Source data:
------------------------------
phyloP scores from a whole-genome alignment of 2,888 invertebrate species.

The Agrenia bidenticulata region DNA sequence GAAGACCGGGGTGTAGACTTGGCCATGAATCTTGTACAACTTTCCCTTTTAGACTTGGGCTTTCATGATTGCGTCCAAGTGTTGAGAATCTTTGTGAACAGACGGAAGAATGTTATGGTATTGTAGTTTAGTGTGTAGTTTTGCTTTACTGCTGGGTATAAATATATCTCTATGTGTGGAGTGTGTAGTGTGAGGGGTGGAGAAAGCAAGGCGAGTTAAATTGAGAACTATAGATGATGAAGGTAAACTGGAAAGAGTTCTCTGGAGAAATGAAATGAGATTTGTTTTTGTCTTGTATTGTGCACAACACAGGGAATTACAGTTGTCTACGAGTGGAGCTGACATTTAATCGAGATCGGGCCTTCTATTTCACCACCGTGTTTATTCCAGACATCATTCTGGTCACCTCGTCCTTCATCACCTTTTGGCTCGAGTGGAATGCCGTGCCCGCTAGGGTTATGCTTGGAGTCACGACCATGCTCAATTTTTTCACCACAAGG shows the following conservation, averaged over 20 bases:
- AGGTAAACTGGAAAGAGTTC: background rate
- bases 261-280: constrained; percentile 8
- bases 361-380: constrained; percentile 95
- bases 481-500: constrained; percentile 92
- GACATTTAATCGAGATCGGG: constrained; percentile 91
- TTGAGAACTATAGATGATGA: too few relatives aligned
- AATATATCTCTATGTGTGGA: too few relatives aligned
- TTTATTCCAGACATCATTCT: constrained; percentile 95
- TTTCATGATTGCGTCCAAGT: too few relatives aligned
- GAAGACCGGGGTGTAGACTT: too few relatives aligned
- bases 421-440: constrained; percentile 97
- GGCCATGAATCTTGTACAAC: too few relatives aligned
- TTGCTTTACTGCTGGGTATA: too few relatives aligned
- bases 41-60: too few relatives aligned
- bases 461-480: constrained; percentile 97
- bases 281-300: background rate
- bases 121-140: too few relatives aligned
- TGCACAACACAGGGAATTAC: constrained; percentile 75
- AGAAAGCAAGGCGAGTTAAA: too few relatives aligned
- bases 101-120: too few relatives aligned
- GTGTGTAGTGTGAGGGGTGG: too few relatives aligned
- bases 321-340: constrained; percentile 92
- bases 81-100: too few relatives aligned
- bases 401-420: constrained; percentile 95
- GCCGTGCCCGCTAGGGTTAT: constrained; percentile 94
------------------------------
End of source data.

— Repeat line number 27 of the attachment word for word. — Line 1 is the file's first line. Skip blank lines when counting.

- GCCGTGCCCGCTAGGGTTAT: constrained; percentile 94